The Free Dictionary  
mailing list For webmasters
Welcome Guest Forum Search | Active Topics | Members

Behold the mighty elephant bird, blindly crashing through the Madagascan forest Options
Daemon
Posted: Friday, November 9, 2018 5:00:00 AM
Rank: Advanced Member

Joined: 3/7/2009
Posts: 25,720
Neurons: 76,338
Location: Inside Farlex computers
Behold the mighty elephant bird, blindly crashing through the Madagascan forest

Islands breed strange animals. Isolated from the rest of the world, these ecosystems often produce creatures uniquely adapted to their idiosyncratic environments. Nations like Madagascar and New Zealand can thus support strikingly similar life despite ... More...
ChristopherJohnson
Posted: Saturday, November 10, 2018 5:52:41 AM

Rank: Advanced Member

Joined: 3/27/2014
Posts: 2,168
Neurons: 1,239,565
Location: Tbilisi, T'bilisi, Georgia
I do not think that a cast from the skullcap of a fossil bird can give us enough evidence as to support the idea that the animal was blind. Of course, I understand the methodology but the (supposed) absence or underdevelopment of certain areas or the bird's brain do not necessarily mean that the bird was blind. Brains are tricky. Corvidae for instance have small brains, but are highly intelligent. It is the number of neurons that matters.
FounDit
Posted: Saturday, November 10, 2018 1:12:55 PM

Rank: Advanced Member

Joined: 9/19/2011
Posts: 9,723
Neurons: 51,335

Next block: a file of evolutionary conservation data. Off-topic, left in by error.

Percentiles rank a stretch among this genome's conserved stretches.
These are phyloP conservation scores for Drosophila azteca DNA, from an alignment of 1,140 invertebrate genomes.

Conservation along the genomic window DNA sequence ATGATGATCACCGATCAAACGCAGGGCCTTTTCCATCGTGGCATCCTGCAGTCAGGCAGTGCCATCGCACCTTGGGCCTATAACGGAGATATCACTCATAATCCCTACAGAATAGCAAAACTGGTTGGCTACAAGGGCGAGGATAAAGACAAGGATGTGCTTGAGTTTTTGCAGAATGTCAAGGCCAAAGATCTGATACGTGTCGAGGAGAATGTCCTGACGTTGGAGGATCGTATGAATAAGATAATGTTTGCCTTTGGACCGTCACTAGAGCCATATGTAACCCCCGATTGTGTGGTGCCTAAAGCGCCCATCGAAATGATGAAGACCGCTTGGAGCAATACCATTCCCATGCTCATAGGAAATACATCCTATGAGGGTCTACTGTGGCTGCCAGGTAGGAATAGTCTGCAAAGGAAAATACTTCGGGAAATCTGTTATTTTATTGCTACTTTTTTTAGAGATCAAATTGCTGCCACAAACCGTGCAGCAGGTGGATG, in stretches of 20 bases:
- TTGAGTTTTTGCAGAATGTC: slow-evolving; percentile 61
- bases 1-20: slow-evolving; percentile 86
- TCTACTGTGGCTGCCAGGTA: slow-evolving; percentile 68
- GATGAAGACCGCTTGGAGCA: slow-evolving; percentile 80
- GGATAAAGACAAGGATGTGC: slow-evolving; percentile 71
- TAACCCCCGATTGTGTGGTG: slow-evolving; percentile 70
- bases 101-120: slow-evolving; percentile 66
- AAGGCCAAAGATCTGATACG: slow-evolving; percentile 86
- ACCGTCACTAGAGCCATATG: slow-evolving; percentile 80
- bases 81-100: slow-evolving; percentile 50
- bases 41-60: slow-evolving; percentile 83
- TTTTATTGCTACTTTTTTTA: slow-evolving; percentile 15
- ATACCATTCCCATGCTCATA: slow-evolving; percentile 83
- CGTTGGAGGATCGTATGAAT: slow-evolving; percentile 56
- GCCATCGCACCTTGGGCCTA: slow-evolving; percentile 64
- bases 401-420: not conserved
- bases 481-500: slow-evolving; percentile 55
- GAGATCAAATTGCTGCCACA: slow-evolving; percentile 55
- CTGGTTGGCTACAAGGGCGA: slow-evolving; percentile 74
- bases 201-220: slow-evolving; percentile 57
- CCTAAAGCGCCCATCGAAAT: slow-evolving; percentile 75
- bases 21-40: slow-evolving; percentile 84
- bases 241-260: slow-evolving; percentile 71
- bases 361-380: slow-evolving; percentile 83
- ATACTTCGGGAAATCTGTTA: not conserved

ChristopherJohnson wrote:
I do not think that a cast from the skullcap of a fossil bird can give us enough evidence as to support the idea that the animal was blind. Of course, I understand the methodology but the (supposed) absence or underdevelopment of certain areas or the bird's brain do not necessarily mean that the bird was blind. Brains are tricky. Corvidae for instance have small brains, but are highly intelligent. It is the number of neurons that matters.


That's a good point, and I find it a bit odd that Daemon would take a joking reference and make that the headline. In the article itself, the scientists say the birds "might have been mostly blind", which is a far cry from "crashing blindly through the Madagascan forest". It reveals how easy it is to take a "perhaps" and turn it into "a (false) fact".


We should look to the past to learn from it, not destroy our future because of it — FounDit
Users browsing this topic
Guest


Forum Jump
You cannot post new topics in this forum.
You cannot reply to topics in this forum.
You cannot delete your posts in this forum.
You cannot edit your posts in this forum.
You cannot create polls in this forum.
You cannot vote in polls in this forum.

Main Forum RSS : RSS
Forum Terms and Guidelines | Privacy policy | Copyright © 2008-2018 Farlex, Inc. All rights reserved.